Veronica Seton-Williams

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Veronica (Marjory) Seton-Williams
Born20 April 1910 (1910-04-20)
Died29 May 1992(1992-05-29) (aged 82)
St Helier, Jersey
NationalityBritish-Australian
Known forExcavations at Buto, Sheikh es-Zuweid, Jericho, Mersin, Maiden Castle, Dorset
Scientific career
Fieldsarchaeologist

Veronica (Marjory) Seton-Williams (20 April 1910 – 29 May 1992), was a British-Australian Archaeologist who excavated in Egypt and the Near East. She studied history and political science at the University of Melbourne and then Egyptology and Prehistory at University College London.

Biography[edit]

Veronica Seton-Williams was born in Melbourne, Australia, the daughter of Seton Gordon Nixon Williams (1856-1927), a lawyer, and Eliza Mary (Ellie) Staughton (1875-1947).[1]

Veronica was educated at home until 1925 when she attended Clyde Girls Grammar School. In 1934 she graduated from the University of Melbourne with an undergraduate degree in history and political science and in the same year moved to England to study under Mortimer Wheeler at the Institute of Archaeology, University College London. She initially enrolled for a degree in Egyptology, under professor Stephen Glanville, but was persuaded to read British prehistory instead, going on to complete a Ph.D. on Syrian Archaeology in 1957.[2] During that time she excavated at Maiden Castle, Dorset (1934-1936) with Mortimer Wheeler, and went on to excavate at Sheikh es-Zuweid at the Sinai Peninsula (1935-1936) with Flinders Petrie, in Palestine and Turkey (1936-1937) with John Garstang, and Tell el-Duweir (1937-1938).[3]

During the Second World War she worked in the Postal Censorship Department and in the British Council's Ministry of Information.[4]

In 1949 Veronica worked on renewed excavations at Sakçe Gözü, in Turkey, a site previously excavated by John Garstang. In 1956,1960 and 1964, she excavated at Tell Rifa'at in Syria. In 1964, she was appointed field director of the Egypt Exploration Society's excavations at Buto (1964-1968), where she worked alongside Dorothy Charlesworth who became field director in 1969.[5][6] After Veronica Seton-Williams' fieldwork in Buto was completed, she went on to write extensively.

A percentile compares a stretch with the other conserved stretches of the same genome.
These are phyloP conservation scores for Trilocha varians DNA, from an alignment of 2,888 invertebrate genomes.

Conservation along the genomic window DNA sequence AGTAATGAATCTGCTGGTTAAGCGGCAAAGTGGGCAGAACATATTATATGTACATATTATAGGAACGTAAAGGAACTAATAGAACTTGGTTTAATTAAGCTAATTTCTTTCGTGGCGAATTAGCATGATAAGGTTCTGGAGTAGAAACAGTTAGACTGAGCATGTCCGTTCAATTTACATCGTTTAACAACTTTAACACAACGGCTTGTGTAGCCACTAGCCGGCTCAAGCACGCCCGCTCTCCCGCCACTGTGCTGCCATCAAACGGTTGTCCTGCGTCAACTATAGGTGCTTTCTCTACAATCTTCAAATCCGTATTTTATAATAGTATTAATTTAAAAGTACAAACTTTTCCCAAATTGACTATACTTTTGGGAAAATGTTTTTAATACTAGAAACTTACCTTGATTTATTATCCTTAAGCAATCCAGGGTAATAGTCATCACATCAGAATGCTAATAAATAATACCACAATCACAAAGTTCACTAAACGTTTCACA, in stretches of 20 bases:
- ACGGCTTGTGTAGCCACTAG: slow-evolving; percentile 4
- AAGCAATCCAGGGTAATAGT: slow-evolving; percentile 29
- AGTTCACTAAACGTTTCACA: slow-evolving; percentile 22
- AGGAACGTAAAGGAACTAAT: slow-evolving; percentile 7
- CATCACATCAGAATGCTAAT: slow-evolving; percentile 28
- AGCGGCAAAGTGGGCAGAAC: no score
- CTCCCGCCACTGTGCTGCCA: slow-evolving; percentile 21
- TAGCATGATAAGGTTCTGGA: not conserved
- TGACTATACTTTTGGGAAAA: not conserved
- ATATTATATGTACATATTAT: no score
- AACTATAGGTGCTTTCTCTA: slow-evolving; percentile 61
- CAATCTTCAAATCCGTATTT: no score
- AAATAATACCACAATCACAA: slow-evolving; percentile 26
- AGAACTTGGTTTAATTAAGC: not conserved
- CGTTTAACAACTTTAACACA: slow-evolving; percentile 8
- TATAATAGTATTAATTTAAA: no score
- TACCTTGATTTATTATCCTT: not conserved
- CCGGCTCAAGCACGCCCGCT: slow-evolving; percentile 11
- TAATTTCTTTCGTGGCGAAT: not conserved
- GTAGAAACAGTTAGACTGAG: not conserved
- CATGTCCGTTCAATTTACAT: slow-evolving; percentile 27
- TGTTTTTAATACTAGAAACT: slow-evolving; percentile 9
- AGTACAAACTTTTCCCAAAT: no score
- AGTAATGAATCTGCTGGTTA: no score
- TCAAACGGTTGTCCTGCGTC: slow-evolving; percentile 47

Veronica taught Egyptian and Mesopotamian archaeology for 25 years at the University of London, during which time she frequently collaborated with colleagues Joan du Plat Taylor and John Waechter on field projects in Cyprus, Syria and Turkey. She also taught Egyptology at the City Literary Institute. She continued to teach until 1977.[7][8]

She published in English and French. Her works include Britain and the Arab states, Egyptian stories and Legends, a short history of Egypt, etc.

References[edit]

  1. ^ M. V. Seton-Williams, "The Road to El-Aguzein", 1988.
  2. ^ M. V. Seton-Williams, "The Road to El-Aguzein", 1988, 23, 113.
  3. ^ M. L. Bierbrier (eds.), "Who was who in egyptology", 2012, 503-504
  4. ^ M. V. Seton-Williams, "The Road to El-Aguzein", 1988, 95-96.
  5. ^ "1969 Tell el-Fara'in | Artefacts of Excavation". Artefacts of Excavation British Excavations in Egypt 1880-1980. Retrieved 22 February 2018.
  6. ^ M. L. Bierbrier (eds.), "Who was who in egyptology", 2012, 503
  7. ^ M. L. Bierbrier (eds.), "Who was who in egyptology", 2012, 504
  8. ^ R. Janssen, "The First Hundred Years: Egyptology at University College London, 1892–1992", 1992, 38